Since the 2010 election, in addition to cutting back on early voting, North Carolina, Ohio, Wisconsin, and Florida have approved restrictions that according to some experts are targeted directly at reducing turnout among young, low-income, and minority voters that traditionally vote Democrat. In 2011 the Florida legislature and state officials reduced the number of early voting days. They reduced them from two weeks down to eight days, including very conveniently canceling the Sunday night before the Sunday right before the Tuesday election, a day that historically had seen heavy African American and Hispanic voting. And state officials countered that registered voters would still have the same number of hours that they could still vote early only in eight days instead of two weeks.
Well, it didn’t work out that way. Florida also made voting harder for people who had been recently moved to another county and had an address change, such as college students. It also subjected voter registration groups to penalties and fines. If they made a mistake or they didn’t turn it in within a certain number of hours. These laws were so burdensome that the league of women voters challenged the provisions in federal court and they won. Judges found that Florida’s 2011 reduction of early voting would make it materially more difficult for some minority voters to cast a ballot. And as a result, Florida had to restore 96 hours of early but even with these added protections, the next election in 2012, it was a fiasco. Lines outside polling places were prohibitively long with some people waiting up to eight hours to cast a vote.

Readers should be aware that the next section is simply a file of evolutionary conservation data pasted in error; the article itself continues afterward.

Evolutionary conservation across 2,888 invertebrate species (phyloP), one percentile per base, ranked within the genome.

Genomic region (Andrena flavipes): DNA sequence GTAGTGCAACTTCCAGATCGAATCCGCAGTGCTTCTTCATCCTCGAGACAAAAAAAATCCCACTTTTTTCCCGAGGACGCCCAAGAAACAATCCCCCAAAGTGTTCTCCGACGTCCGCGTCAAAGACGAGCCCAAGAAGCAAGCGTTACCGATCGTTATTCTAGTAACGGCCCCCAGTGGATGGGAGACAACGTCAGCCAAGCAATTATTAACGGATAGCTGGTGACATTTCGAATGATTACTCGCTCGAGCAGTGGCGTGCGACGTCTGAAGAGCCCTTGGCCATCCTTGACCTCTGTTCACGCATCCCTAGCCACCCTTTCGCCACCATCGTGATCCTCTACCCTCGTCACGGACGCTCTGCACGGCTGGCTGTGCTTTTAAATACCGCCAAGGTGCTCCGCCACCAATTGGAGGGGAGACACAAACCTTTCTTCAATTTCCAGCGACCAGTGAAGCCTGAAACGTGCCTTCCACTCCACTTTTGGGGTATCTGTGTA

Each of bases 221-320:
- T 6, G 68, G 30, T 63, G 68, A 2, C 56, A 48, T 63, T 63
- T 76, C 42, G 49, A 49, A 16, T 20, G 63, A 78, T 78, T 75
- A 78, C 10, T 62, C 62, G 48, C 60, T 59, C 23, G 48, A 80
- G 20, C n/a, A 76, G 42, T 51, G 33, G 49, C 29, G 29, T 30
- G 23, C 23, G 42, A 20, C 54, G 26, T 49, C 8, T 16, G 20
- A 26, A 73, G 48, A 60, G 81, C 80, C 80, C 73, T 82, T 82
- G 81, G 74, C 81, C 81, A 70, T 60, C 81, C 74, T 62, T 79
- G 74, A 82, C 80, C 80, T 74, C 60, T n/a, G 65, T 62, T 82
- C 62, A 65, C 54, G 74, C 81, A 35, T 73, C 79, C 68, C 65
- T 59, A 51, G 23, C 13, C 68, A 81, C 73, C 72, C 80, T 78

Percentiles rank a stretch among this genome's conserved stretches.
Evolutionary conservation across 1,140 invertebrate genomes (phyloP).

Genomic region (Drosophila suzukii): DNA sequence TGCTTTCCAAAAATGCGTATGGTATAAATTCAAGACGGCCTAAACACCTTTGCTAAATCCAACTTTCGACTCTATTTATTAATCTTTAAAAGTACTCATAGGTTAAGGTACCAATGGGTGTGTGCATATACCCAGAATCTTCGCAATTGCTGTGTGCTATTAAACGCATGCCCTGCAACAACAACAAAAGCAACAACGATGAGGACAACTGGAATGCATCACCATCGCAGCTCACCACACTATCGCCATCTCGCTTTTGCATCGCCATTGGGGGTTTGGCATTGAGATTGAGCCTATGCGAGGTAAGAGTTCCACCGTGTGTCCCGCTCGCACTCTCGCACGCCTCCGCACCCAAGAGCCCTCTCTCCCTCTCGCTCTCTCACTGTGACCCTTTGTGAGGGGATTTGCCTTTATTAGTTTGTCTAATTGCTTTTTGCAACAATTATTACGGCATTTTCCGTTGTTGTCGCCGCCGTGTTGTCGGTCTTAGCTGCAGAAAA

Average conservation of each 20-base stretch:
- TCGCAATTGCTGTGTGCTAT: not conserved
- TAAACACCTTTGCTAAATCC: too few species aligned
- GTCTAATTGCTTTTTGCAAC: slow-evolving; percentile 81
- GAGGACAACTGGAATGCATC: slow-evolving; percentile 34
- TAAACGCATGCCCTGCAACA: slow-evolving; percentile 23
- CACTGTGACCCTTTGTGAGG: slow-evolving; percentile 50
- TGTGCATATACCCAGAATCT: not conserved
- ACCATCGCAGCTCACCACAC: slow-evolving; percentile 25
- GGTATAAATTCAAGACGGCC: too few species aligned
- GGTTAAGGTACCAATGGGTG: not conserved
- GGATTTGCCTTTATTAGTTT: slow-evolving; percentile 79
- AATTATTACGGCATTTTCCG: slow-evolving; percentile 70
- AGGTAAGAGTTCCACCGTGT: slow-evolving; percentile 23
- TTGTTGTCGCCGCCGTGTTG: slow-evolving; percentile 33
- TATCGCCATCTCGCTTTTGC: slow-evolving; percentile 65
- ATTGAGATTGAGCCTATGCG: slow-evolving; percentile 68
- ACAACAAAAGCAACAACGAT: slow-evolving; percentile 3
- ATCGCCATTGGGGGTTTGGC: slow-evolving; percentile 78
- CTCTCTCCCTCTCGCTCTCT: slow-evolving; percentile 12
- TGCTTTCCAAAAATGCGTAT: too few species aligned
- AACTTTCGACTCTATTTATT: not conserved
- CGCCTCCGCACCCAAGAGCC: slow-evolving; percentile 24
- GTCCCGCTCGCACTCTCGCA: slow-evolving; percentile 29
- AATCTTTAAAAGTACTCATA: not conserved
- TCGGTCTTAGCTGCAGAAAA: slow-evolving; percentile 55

This year’s 2018 midterm election brought added difficulties in Florida and across the country. In Broward county, Florida, this year, ballot design caused over 30,000 people to miss voting in the U.S. Senate race because they didn’t see it buried in the lower left-hand column under the instructions in English, Spanish, and creole. In North Dakota, the Republican state legislature moved to require residential addresses to registered — to register to vote. This move was widely seen as an attempt to prevent Native Americans, a democratic-leaning constituency, from voting since many of them used P.O. Boxes to get their mail on reservations.
In North Carolina, nearly 20% of early voting locations were closed this year because many of them simply couldn’t meet the burdensome requirements imposed by the state legislature. Now in North Carolina, absentee ballots that were stolen or missing and never delivered are under a federal investigation for fraud. In our neighboring state of Georgia, the Republican candidate for governor was the sitting secretary of state responsible for administering his own election. His office pursued aggressive policies that made it measurably harder for many people to vote, particularly African Americans and other minorities.
So in light of this evidence and following a widespread public outcry, what can we do? And what can we do now? Well, as I had said earlier, it may not be as obvious as poll tactics and all the other blockades to voting. And we’ve seen a lot of that in the past, particularly by all of the marches and so forth during the 1970’s civil rights era. It might not be as obvious, but there are all these subtle attempts. So what should we do?